Developing Healthy Habits

Your health is in your hands - Photo: 123rf.com - kbuntu

Your health is in your hands - Photo: 123rf.com - kbuntu

I have never been a New Year's Resolutions maker. Long ago I learned that very rarely does this well-intentioned practice significantly impact the actions that people take in real life.

The most common result of New Year's Resolutions is probably more negative than positive. In my experience, failing to follow through on promises leads to failure messages that my mind applies to feelings about myself. Like there is something wrong with me. This is absolutely not a positive outcome to an undertaking that was intended for my betterment.

Is this a familiar story?

Practical, Reasonable, & Flexible

There are 'experts' whom I have heard describe their daily self care routines. It's a full time job! Meditation (for two hours!?), several forms of exercise and movement, self healing, special foods, and on and on. My mind says, "When is there time for work?" Following this sort of regimen is not realistic for most people.

What average people need is practical, reasonable, and flexible ways to incorporate supportive practices.

Develop Healthy Habits - Any Time of Year

What becomes available when efforts made to improve are released from the pressure of 'starting the year off right'? The development and ongoing execution of supportive practices becomes a part of normal, everyday life. As everyday life is where the practice of habits makes a difference, why not begin them that way?

Personally, any time I have something that I decide would be beneficial for me to incorporate, I add it. (Following guidelines that are described near the end of this post.) This is part of my ongoing journey of growth and development as a human being.

Categories of Habits

I have perspectives about self care that may be different from any you have heard. I categorize my lifestyle habits. Here are some examples.

Automatic. When it comes to foundations like diet, there are standards which I follow automatically. This is the way that I eat, without question. I do not consume foods containing gluten, or things coming out of packages with lists of questionable ingredients. It is normal and automatic to cook from scratch almost everything that my husband and I consume. I recognize that not everyone can do this. I consider myself fortunate that I can.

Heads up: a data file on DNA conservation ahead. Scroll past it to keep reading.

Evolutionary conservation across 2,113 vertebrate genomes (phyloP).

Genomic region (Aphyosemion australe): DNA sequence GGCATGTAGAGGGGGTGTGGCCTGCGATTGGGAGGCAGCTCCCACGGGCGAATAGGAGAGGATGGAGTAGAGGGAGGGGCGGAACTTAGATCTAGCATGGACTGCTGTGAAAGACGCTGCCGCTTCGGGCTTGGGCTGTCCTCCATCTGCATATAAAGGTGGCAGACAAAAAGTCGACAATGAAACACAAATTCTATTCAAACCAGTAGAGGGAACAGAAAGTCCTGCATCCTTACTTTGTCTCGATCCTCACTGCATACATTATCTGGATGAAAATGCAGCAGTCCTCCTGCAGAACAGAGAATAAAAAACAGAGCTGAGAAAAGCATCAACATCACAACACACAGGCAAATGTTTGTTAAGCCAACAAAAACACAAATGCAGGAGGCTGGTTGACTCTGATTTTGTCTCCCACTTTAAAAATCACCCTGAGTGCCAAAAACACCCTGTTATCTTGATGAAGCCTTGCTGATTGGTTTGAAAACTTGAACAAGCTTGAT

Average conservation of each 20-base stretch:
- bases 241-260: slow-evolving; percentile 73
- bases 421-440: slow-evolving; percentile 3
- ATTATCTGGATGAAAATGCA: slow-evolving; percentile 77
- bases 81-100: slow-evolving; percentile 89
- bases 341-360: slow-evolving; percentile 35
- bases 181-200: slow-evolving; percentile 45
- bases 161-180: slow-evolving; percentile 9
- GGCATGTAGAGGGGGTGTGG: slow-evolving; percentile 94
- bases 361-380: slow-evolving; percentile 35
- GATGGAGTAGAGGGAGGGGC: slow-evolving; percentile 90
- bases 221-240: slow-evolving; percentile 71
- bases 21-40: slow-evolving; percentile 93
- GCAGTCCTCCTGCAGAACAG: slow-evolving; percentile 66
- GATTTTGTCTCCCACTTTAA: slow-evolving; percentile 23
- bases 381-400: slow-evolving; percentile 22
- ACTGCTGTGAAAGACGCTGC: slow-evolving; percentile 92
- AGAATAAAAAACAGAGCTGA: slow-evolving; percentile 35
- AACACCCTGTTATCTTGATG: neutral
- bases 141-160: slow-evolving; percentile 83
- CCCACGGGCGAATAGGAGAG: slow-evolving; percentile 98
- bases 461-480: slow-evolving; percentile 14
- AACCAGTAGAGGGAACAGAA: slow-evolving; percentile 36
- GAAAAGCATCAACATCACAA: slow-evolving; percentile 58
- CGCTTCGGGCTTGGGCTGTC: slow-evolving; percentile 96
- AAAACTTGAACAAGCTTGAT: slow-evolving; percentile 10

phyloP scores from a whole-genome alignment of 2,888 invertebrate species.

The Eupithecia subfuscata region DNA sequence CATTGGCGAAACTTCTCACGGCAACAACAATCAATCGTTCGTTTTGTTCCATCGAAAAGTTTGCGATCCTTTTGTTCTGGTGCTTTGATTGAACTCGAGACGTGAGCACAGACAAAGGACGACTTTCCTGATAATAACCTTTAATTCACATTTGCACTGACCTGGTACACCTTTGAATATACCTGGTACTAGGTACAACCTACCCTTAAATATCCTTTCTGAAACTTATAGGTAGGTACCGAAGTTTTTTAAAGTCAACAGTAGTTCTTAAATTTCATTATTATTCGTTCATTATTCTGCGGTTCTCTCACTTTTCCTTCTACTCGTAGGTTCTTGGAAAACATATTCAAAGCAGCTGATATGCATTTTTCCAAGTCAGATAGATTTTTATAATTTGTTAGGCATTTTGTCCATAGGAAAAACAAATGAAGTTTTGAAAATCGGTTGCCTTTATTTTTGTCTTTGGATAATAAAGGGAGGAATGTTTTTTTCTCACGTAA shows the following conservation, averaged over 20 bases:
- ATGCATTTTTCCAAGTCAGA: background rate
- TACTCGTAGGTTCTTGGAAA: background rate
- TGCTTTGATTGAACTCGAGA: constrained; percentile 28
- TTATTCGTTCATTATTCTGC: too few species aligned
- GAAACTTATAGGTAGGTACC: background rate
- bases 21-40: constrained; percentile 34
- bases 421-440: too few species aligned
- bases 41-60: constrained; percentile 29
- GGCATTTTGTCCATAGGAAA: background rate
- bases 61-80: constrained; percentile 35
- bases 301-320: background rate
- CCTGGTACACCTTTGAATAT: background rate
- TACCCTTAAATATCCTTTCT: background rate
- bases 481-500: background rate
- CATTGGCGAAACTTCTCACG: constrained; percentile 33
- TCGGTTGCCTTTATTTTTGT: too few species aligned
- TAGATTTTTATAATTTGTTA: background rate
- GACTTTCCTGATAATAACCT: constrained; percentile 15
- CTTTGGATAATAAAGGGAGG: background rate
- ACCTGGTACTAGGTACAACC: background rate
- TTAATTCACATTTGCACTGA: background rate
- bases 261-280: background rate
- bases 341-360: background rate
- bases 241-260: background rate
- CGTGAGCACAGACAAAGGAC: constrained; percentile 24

Toothbrushing, flossing, and tongue scraping are automatic. Though to be truthful, when it's inconvenient, I occasionally skip it at night. My ongoing level of oral care is high enough that I accept an occasional slide.

Well established. Other habits are established standards in my routine, and I mostly follow them. Making exceptions as frequently as several times a week is acceptable.

Intermittent fasting works fabulously for me. Normally, I have one large meal around 5:00 p.m., (with nutritional supplements earlier). Reasonably frequently, I choose to eat lunch. Not because I have to eat to stave off hunger, but because I feel like eating with my husband. Since switching to this way of eating, I never feel starved. I may be a little hungry late in the morning, but if I don't eat, the hunger sensation dissipates, as my body burns fat for fuel. (NOTE: Please do not attempt to jump into intermittent fasting. Educate yourself first. Intermittent fasting does not work successfully for everyone. I will write about it sometime in the Forks for Health blog. Note: Forks for Health is no longer active.)

I limit my consumption of sweets. This is not a strict ban. I choose treats of relatively high quality, mostly making them myself, using whole food ingredients and less sweetening than commercial products contain.